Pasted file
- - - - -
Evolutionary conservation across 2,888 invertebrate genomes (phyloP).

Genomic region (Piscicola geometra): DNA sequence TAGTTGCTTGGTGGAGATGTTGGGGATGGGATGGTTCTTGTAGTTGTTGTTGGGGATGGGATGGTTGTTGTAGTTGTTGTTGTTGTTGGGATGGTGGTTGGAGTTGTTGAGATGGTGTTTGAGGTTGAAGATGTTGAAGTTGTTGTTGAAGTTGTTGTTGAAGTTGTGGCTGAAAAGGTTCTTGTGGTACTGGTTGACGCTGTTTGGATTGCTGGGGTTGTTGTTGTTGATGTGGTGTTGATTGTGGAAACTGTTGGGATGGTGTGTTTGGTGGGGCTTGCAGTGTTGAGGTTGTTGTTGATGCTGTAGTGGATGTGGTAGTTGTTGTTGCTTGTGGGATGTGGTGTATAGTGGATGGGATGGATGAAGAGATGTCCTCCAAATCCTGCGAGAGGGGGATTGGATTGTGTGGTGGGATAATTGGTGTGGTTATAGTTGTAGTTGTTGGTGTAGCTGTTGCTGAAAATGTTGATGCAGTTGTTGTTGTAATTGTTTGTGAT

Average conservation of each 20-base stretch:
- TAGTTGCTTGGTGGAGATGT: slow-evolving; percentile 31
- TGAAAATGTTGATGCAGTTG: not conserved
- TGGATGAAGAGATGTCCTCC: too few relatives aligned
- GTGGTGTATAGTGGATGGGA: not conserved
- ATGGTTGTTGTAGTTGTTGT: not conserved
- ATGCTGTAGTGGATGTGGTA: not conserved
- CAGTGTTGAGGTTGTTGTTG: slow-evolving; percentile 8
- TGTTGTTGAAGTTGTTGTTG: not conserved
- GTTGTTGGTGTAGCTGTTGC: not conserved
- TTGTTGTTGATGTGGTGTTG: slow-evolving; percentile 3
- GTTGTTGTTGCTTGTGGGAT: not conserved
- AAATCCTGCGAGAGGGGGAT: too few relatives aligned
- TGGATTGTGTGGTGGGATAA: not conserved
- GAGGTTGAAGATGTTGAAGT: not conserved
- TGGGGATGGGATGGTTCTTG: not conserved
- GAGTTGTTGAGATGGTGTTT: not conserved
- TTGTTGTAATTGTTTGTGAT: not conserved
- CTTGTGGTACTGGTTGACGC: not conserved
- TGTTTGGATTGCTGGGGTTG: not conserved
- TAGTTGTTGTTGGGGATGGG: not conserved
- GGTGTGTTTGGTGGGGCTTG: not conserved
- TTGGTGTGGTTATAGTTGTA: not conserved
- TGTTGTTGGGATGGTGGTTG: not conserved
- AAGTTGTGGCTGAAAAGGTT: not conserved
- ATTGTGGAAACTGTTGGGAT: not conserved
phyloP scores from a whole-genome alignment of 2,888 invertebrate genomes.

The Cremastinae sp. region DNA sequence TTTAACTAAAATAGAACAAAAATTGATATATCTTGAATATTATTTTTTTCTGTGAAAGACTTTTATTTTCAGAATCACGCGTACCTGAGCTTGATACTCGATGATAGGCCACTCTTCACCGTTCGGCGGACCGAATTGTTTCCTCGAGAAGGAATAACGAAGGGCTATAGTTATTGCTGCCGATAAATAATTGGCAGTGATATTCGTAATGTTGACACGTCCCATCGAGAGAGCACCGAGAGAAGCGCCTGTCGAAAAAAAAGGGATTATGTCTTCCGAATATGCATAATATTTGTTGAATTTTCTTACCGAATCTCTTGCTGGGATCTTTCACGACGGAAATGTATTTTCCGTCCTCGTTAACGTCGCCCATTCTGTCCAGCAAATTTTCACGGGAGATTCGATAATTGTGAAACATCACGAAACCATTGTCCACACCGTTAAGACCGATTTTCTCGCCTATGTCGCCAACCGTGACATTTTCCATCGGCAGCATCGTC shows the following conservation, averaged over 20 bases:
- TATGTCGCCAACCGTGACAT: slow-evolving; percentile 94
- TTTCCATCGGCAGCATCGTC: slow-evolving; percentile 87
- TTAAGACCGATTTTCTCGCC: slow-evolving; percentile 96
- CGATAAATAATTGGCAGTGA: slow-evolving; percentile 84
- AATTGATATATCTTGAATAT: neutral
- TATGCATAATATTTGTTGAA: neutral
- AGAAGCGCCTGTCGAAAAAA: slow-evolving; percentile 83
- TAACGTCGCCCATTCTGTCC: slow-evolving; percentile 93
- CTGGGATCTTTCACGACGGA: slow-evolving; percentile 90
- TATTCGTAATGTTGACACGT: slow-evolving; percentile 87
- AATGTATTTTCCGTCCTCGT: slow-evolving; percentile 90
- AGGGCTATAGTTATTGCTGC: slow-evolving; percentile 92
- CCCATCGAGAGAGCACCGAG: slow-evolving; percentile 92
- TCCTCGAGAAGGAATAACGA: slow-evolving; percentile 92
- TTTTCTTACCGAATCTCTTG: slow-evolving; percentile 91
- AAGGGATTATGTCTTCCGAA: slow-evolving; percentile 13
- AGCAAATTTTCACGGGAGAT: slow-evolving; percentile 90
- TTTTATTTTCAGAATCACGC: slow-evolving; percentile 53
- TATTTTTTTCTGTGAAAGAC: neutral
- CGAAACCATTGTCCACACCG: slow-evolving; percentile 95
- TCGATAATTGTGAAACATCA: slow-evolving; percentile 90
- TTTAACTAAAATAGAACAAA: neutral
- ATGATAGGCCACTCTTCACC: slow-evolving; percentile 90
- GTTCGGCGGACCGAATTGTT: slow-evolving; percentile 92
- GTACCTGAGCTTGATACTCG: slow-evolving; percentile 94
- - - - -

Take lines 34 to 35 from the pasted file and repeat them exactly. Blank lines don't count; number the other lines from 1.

- CGATAAATAATTGGCAGTGA: slow-evolving; percentile 84
- AATTGATATATCTTGAATAT: neutral